I met Zhu at a weekly conversation and coffee time at Ohio University in the mid 1980’s. I asked him about his family, country of birth, and his experience at OU so far. He was far from home (China), and was lonely. I invited him to my home and he enjoyed meeting my wife (our kids were not born yet) and spending time with us. When it was time to return home a few years later, Zhu thanked me for helping him while in America. We talked about many things (including Christianity), shared a deeper friendship, and he said he was leaving America with gratitude for the kindness Barbara and I had shown him. He said he felt he was part of our family.
As you walk through a college campus today, it is normal to hear students speaking Chinese, Arabic, and Spanish, mixed in with English. Whether you peek into a computer lab, watch an intramural game, or even grab a sandwich in the student center, it is apparent that people from every corner of the planet are in evidence on campus. Indeed, the world has certainly come to us.
An incredible Biblical event has been talking place, and we would do well not to miss it. Starting back in the 1950’s, a little more than 34,000 foreign students studied on American campuses, but that number has now reached close to 700,000. America has been used by God as a staging place for one of the greatest evangelism opportunities in the history of the Church. It seems to me that one part of God’s strategic plan for His world mission effort has been to bring students from other countries to the United States for a few years of academic study – critical when you consider how more countries have closed their doors to traditional missionaries – even in a time of unprecedented global access, travel, economics, and nation resource sharing.
Ministries like Chi Alpha Campus Ministries have been working for decades to alert and mobilize the American Church to play a greater role in fulfilling Christ’s Great Commission through campus ministry. The message continues to be how each church and Christian can reach the world without even leaving campus – simply by reaching out in friendship to the international students here. Imagine the opportunity God has given us by bringing so many of the best and brightest to our shores, all of whom are young, teachable, well-mannered, proficient in English, interested to learn more about American culture, including experiencing life in an American home. Sadly, most internationals never get the chance to be in one of our homes.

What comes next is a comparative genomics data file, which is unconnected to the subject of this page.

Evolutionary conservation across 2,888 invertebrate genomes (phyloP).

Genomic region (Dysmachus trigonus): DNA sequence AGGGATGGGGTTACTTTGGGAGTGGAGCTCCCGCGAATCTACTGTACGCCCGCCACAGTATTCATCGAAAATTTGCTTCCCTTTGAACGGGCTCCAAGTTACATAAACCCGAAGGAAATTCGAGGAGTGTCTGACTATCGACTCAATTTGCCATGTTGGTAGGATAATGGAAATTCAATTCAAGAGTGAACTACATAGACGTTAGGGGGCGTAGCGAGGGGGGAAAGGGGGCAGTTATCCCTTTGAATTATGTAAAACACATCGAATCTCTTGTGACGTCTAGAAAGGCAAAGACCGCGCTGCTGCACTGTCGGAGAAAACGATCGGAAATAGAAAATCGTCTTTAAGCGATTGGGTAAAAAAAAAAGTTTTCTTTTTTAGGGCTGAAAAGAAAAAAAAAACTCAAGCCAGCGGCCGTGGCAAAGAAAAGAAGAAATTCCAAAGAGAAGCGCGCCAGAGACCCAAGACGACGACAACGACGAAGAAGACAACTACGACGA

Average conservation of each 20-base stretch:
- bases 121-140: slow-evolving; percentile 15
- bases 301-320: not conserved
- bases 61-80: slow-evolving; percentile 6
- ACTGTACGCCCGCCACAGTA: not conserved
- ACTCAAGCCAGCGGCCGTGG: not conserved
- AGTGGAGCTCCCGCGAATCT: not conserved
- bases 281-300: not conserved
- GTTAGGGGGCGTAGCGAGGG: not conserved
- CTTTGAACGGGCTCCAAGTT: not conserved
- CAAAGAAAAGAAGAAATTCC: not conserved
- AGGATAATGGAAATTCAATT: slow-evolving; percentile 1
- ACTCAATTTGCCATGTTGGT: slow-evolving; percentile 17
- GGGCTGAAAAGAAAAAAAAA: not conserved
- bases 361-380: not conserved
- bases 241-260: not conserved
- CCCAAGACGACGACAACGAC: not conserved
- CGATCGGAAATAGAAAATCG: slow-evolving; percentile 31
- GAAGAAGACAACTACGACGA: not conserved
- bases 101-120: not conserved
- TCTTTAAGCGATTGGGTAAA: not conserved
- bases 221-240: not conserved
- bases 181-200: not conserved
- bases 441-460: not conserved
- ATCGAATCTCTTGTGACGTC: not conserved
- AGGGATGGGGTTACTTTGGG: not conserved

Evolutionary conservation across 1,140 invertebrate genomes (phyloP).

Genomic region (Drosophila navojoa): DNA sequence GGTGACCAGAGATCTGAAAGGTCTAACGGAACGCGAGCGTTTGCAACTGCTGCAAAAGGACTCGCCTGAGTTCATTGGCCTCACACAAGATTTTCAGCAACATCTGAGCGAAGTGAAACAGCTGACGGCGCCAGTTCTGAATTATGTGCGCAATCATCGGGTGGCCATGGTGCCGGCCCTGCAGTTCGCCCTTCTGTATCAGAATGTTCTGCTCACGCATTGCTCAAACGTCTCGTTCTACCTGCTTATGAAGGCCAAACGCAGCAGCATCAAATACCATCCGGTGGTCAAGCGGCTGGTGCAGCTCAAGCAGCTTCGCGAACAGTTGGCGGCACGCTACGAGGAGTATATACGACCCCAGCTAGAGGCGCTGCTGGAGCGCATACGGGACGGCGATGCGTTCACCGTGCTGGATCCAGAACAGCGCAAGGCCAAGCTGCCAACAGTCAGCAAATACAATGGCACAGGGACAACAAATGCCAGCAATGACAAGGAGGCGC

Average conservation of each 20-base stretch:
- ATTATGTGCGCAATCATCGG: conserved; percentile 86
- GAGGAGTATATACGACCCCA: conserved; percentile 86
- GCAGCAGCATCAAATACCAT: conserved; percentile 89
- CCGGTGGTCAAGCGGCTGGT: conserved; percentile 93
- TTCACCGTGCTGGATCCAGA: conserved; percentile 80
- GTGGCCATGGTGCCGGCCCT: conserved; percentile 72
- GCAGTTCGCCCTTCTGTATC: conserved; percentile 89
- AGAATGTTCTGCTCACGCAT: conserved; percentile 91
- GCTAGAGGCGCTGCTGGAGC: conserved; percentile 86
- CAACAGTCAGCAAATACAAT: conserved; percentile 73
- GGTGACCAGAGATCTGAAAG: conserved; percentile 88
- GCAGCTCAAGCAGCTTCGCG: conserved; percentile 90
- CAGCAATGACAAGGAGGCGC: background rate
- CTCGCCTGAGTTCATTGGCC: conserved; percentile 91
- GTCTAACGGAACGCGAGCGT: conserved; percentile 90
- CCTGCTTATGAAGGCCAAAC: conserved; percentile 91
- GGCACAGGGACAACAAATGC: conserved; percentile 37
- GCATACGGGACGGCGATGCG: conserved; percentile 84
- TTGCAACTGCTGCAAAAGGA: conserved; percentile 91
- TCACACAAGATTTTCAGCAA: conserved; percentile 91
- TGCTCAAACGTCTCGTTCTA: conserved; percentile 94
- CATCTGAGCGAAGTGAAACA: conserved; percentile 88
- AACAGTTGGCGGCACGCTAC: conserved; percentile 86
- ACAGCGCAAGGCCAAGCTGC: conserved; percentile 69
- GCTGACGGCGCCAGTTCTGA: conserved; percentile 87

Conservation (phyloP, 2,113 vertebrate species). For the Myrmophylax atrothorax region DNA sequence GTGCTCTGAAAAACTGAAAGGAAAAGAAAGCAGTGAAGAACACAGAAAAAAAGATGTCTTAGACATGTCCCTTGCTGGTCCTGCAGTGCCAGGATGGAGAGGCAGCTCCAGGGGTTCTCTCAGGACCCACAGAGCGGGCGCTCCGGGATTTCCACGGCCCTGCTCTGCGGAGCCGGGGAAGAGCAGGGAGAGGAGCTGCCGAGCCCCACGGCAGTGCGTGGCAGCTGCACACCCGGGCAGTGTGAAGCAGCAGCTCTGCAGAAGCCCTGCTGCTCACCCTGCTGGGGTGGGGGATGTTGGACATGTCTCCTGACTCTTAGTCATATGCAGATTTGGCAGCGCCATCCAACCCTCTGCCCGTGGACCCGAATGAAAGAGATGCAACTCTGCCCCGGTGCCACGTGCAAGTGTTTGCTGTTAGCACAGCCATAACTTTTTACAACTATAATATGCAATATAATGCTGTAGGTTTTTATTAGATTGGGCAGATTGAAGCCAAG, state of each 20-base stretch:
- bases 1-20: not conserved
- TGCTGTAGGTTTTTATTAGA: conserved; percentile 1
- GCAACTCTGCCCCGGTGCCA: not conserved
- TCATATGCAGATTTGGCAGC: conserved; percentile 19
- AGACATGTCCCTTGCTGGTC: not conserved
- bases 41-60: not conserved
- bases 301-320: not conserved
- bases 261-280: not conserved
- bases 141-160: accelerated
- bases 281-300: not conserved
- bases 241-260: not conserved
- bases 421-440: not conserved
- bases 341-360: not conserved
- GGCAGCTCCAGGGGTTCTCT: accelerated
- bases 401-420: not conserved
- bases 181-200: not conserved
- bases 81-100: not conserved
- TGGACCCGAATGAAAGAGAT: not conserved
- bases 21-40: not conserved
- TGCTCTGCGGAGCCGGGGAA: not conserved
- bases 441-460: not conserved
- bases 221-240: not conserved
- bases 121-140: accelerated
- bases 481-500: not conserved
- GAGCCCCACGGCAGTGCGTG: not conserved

We as the Church have an incredible privilege to demonstrate Christ’s love-in-action to these special visitors to our country. Through extending care and meeting their felt needs, we can provide friendship and a “home away from home” during a unique and often stressful period of their lives. Remember that they are far away from home, family, and friends. Even with social media and the access technology provides, international students will respond to almost any gesture of personal friendship on your part while they are studying here in our country.
When you see an international on campus, in class, or in your living area, simply go up and introduce yourself. Most will be pleased you took a moment to talk with them. For those off of campus, schools have conversation partner programs, international clubs, and cultural gatherings you can participate in. Be aware that the young man or woman does not need or want to be treated as a needy “foreigner,” but as an equal. They are one of their countries’ top intellectual, social, or political leaders in training. You will certainly be able to learn much from them.
Live communally. Represent Jesus by extending friendship to someone from another country.
Love is a verb,